Same idea. Lack of praise, fear of finishing, judgment of the work before it's done, these are all the faces of Resistance.

One of my all time top gurus was a little bisexual man named Mick Napier. He was a master improviser, director and actor. He wrote some guidelines for The Perfect Actor. Here's one of them:

MAKE STRONG CHOICES: F$%& your fear. We want to see your power, not your fear. Nobody has time for your fear...

Sometimes I really miss that man. Just sitting with him made you want to go home and make something.

3) http://www.rottentomatoes.com/m/10009167-fools_gold/

Anyway, get in there. You know in your gut you can. We've all seen you do it. Use whatever means you have to. This is war. You gotta order a pizza for lunch? You gotta blast the Black Sabbath until the neighbors complain? You have to go down to the beach and scream until your horse? Do it. Just punch those letters onto that page.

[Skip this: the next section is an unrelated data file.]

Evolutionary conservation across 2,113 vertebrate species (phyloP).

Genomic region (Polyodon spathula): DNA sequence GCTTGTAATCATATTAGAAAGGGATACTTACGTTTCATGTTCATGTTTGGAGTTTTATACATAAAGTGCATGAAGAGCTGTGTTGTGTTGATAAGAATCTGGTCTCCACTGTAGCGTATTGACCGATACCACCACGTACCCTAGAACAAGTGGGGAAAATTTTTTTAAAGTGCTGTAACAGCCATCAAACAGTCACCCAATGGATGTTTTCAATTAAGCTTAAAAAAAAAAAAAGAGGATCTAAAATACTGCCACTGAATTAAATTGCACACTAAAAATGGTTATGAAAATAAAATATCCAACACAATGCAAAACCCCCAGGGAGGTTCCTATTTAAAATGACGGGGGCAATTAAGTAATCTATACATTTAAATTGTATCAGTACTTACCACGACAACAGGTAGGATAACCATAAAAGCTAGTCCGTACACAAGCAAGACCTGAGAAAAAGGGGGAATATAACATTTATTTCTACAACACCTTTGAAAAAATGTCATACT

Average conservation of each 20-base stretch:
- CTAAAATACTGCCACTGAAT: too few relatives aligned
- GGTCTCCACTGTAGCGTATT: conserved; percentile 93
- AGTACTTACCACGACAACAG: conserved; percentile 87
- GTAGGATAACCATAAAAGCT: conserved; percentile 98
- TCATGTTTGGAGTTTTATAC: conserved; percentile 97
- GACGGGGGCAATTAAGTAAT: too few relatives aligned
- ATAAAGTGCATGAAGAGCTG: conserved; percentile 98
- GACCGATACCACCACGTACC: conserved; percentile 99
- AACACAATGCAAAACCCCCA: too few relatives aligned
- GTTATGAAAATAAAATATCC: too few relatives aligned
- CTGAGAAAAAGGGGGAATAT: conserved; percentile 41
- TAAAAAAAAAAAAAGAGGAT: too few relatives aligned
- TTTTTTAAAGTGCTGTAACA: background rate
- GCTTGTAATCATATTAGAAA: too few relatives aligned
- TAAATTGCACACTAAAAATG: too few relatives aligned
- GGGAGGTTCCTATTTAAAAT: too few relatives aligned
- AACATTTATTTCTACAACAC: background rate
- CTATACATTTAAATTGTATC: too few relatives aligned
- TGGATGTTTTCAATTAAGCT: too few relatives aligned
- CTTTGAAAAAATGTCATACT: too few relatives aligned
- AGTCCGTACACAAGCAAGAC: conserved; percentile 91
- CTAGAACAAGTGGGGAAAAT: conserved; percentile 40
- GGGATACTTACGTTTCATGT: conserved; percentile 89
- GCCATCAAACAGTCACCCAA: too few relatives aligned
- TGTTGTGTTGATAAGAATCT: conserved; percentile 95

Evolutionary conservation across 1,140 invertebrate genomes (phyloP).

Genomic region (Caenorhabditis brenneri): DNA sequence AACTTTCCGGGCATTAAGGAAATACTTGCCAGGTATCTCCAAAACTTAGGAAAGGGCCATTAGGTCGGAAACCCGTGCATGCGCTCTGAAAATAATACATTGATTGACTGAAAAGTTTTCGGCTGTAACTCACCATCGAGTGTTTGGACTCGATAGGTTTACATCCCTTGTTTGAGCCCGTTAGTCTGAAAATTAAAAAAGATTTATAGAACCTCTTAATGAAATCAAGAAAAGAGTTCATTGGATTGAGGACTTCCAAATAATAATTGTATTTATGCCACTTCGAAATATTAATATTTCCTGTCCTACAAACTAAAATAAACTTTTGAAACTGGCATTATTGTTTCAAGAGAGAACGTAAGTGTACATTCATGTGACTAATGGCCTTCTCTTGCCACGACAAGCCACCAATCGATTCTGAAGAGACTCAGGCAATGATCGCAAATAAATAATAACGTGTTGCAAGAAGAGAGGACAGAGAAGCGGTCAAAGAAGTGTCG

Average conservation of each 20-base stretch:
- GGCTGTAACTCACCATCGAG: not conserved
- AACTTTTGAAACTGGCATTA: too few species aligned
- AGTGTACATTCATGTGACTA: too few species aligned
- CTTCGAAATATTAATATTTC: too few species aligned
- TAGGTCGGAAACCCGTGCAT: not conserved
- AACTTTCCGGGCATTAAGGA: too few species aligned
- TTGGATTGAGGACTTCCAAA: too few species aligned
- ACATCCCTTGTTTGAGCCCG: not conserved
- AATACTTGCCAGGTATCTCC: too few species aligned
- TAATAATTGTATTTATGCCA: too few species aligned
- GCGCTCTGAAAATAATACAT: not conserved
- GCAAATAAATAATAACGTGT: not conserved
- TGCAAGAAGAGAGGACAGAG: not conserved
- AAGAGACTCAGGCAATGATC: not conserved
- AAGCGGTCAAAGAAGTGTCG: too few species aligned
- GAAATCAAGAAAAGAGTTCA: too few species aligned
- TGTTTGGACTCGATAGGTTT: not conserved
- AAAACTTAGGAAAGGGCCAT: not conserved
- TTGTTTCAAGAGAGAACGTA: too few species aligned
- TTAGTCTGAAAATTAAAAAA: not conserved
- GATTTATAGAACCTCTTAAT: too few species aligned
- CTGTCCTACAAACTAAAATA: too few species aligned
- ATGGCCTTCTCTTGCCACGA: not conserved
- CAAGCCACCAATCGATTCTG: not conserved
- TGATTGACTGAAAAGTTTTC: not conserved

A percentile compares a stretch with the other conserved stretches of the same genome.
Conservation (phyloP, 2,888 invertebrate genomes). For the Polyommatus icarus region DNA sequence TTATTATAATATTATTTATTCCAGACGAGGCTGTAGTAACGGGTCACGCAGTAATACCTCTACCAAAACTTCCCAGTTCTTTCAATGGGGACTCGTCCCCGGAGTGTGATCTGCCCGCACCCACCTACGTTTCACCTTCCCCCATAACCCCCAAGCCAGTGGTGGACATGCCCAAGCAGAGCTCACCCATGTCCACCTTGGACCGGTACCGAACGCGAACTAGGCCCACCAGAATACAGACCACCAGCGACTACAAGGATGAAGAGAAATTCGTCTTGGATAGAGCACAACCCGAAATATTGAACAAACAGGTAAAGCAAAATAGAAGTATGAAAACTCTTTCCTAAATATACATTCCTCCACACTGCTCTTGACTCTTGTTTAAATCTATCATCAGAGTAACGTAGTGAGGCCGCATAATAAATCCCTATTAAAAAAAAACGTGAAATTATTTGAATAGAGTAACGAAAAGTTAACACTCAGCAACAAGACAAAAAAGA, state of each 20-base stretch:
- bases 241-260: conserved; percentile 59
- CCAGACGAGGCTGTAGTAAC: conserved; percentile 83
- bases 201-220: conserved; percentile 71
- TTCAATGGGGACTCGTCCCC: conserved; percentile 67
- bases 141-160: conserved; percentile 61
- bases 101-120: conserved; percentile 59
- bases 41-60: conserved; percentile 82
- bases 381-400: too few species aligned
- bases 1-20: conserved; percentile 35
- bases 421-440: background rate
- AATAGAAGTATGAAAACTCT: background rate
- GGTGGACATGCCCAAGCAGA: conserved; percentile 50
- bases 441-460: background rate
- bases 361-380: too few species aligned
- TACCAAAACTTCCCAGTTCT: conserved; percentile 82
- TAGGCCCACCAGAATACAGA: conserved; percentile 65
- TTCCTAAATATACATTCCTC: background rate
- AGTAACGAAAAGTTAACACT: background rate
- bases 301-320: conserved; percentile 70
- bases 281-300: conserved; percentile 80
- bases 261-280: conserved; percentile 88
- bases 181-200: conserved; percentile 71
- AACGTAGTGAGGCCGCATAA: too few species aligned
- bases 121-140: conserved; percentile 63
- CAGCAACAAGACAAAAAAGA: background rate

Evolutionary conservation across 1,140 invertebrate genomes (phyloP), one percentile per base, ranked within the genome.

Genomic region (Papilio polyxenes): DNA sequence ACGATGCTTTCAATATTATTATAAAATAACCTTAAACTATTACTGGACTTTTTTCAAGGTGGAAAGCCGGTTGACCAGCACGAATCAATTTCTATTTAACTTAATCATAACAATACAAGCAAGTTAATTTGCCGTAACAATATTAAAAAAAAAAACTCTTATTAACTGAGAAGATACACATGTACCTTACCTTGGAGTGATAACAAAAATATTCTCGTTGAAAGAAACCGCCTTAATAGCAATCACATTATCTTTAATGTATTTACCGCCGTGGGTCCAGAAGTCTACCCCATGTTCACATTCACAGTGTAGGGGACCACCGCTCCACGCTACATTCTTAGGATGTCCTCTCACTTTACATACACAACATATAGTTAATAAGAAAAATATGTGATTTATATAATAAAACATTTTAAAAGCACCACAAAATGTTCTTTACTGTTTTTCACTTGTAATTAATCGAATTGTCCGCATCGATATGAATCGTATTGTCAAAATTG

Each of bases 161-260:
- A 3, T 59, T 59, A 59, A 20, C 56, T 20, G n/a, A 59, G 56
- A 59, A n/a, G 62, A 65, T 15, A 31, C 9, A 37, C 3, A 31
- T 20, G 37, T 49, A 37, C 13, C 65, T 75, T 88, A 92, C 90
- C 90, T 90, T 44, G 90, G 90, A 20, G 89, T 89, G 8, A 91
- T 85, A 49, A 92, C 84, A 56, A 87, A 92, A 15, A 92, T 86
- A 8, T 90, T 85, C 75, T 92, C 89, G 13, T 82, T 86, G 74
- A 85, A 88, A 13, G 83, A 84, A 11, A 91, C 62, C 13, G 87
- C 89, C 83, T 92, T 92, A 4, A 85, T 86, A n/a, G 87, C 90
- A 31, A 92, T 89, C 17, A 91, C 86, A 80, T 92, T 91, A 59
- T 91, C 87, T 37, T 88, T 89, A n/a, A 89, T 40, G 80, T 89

Draft one, baby. Don't get it right, get it written. Don't worry about good. That's our job. You just get it down on the page.

In short, f$%$ it. Write.

I love the 431.

EG

And here's another.

It's the infantile stages of a biopic draft. It's going to have some bumps the first time through. The further you get through it, the more it will come into focus so you can nail it the next time. If you need some direct feedback on pages, send them away and we'll check them out. Hold on to that confidence, because without it, you'll feel like just a crazy man with a computer. And you're not.


And from another member of the group who is also writing a "true story."


Dear Fellow Writer Of A True Story,

To put it simply: Yes you can write this story and it will be brilliant.